Southwest Feminists Reunite ~ “40th Anniversary Event” • Artemis Childcare: Interview with Pam Hyde Nakai, Roberta latham, Debby Hamolsky, Tina Efron, and Char Latham

Dublin Core

Title

Southwest Feminists Reunite ~ “40th Anniversary Event” • Artemis Childcare: Interview with Pam Hyde Nakai, Roberta latham, Debby Hamolsky, Tina Efron, and Char Latham

Subject

lesbian, Tucson, activism, history, feminists, 1970s, collectives, media

Description

Southwest Feminists Reunite ~ “40th Anniversary Event” • Artemis Childcare: Interview with Pam Hyde Nakai, Roberta Latham, Debby Hamolsky, Tina Efron, and Char Latham

Southwest Feminists Reunite celebrated the 40th anniversary of the Southwest Feminist Festival Retreat held north of Tucson. That powerful experience in March 1973 and the dynamic creativity and political action that followed sparked feminists and lesbian feminists to reinvent their lives and organize for change over the next four decades. This collection consists of oral histories and digital scans of photographs from the past 40 years.

Creator

Jamie A. Lee, Project Director, Arizona Queer Archives
Anastasia Freyermuth, video producer

Source

MiniDV tapes recorded on Panasonic DVX-100A digital video camera

Publisher

Jamie A. Lee, Project Director, Arizona Queer Archives

Date

16 March 2013

Contributor

Southwest Feminists Reunite, Lavina Tomer, and Deborah Dobson

Rights

Rights given to the Arizona LGBTQ Storytelling Project and the Arizona Queer Archives

Relation

Southwest Feminists Reunite

Format

H.264 300Kbps streaming QuickTime movie, 320 x 240

Artemis Childcare: 15:14 and 35.4MB

Language

English

Type

MovingImage

Alternative Title

Interview with Pam Hyde Nakai, Roberta, Debby Hamolsky, Tina Efron, and Char

Date Available

6 January 2014

Date Created

16 March 2013

Rights Holder

Rights given to the Arizona LGBTQ Storytelling Project and the Arizona Queer Archives
Jamie A. Lee, Project Director, Arizona Queer Archives

Oral History Item Type Metadata

Interviewer

Jamie A. Lee

Interviewee

Pam Hyde Nakai, Roberta, Debby Hamolsky, Tina Efron, and Char

Transcription

Transcription by Courtney Martinez


Interviewees: Pam Hyde Nakai, Roberta, Debby Hamolsky, Tina Efron, Char

Interviewer:
I’m going to have you introduce your names for the camera so we can recognize and also your voices and then we’ll go from there.

Pam Hyde Nakai: Hello I’m Pam Hyde Nakai.

Roberta Lathium: I’m Roberta Lathium

Debby Hamolsky: Debby Hamolsky

Tina Efron: Tina Efron

Charlotte Lathium: Char or Charlotte Lathium

Interviewer:
So tell me about Artemis, we’re here to talk about Artemis, what is it?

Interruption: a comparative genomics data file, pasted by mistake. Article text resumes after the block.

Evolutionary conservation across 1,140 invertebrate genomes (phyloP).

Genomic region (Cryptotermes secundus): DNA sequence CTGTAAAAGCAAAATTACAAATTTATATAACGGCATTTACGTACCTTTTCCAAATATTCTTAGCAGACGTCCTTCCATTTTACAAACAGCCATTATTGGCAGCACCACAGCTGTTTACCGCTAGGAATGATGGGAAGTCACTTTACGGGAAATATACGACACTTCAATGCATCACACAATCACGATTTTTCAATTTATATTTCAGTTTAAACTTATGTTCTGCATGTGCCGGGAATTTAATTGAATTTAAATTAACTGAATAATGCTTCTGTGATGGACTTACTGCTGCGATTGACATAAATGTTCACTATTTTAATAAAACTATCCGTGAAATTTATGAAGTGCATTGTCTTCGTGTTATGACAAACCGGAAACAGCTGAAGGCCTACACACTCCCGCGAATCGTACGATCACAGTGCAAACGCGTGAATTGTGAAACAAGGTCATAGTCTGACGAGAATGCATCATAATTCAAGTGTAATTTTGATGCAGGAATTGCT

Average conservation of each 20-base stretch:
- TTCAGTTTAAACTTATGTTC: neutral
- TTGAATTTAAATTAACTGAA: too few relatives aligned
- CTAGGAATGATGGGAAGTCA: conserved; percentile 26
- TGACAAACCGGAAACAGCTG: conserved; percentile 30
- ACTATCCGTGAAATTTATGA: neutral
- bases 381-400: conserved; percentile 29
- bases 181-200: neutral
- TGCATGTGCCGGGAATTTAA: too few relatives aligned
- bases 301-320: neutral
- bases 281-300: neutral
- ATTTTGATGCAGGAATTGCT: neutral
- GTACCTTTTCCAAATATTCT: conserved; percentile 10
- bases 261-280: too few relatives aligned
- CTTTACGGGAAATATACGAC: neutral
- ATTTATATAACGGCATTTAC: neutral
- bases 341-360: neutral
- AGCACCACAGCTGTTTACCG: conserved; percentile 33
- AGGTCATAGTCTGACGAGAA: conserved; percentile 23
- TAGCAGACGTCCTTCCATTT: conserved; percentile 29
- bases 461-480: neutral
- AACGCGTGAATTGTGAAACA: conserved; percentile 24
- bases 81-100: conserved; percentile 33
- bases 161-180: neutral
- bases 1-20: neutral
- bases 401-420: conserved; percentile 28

Roberta Lathium:
Well I just got through saying that it saved our children from being abandon by their parents when we went to work…co-opt daycare.

Debby Hamolsky:
So as a ton of other things from that same period, it was an idea that blossomed out of a) the reality that there were kids amongst us b) the reality that there were working parents amongst us and c) that some of us had different kinds of commitment to education and thinking about the next generation. So uhm…we had some of those conversations and decided we really needed to do some form of childcare. And the original group actually that came together around that was Pam, Dash whose not here, Jack/Nick Lathium, her ex (points to Roberta Lathium)….

Charlotte Lathium: Charlotte

Debby Hamolsky:
…his dad….her…her dad (points to Charlotte Lathium), I’m getting gender confused here, I’m not at confused about you being a woman Char…

Char: We’re not really into gender…

Debby Hamolsky:
…And we had initial conversations, Tina came in very shortly after those initial conversations, joined us and this…it rotate from house to house to house. I…in looking over all the stuff in preparation for coming here today, found the original proposal that we wrote which is out on the memorabilia table that has on the one hand…this was so sweet to go back and find…on the one hand was our statement of philosophy which was this lofty thing about how…

Roberta Lathium: Feminist, non-violent…

Debby Hamolsky: all of it…

Roberta Lathium: All of that stuff right…

Debby Hamolsky:
Visions for children, visions for the future expressed in our kids and you know…what we were committed to and then…we got it even then…that the proposal that we would try to write for funding couldn’t say all that.

Group: (Laughs)

Debby Hamolsky:
So the proposal for funding. Uhm…was much more…was a piece of work that was grounded in a lot I think, the fact that Pam and Nick and I were teachers, had been trained as actual teachers so we kinda knew something about that education world.

Pam Hyde Nakai:
And I had just…I had taught second grade in Chicago…inner city Chicago and I came to Tucson from there and was getting a Master’s degree at the U of A in multicultural education and I took these classes and the whole focus was on an open classroom…

Debby Hamolsky: Right…




Pam Hyde Nakai:
Which is very much the way that pre-school…or is that what we called it? Pre-school?

Debby Hamolsky: Early Childhood Education…yeah…

Pam Hyde Nakai:
That was…I mean that was how it was done. That was one of the things that was fairly popular at that time and I was just very interested in putting this to work.

Roberta Lathium: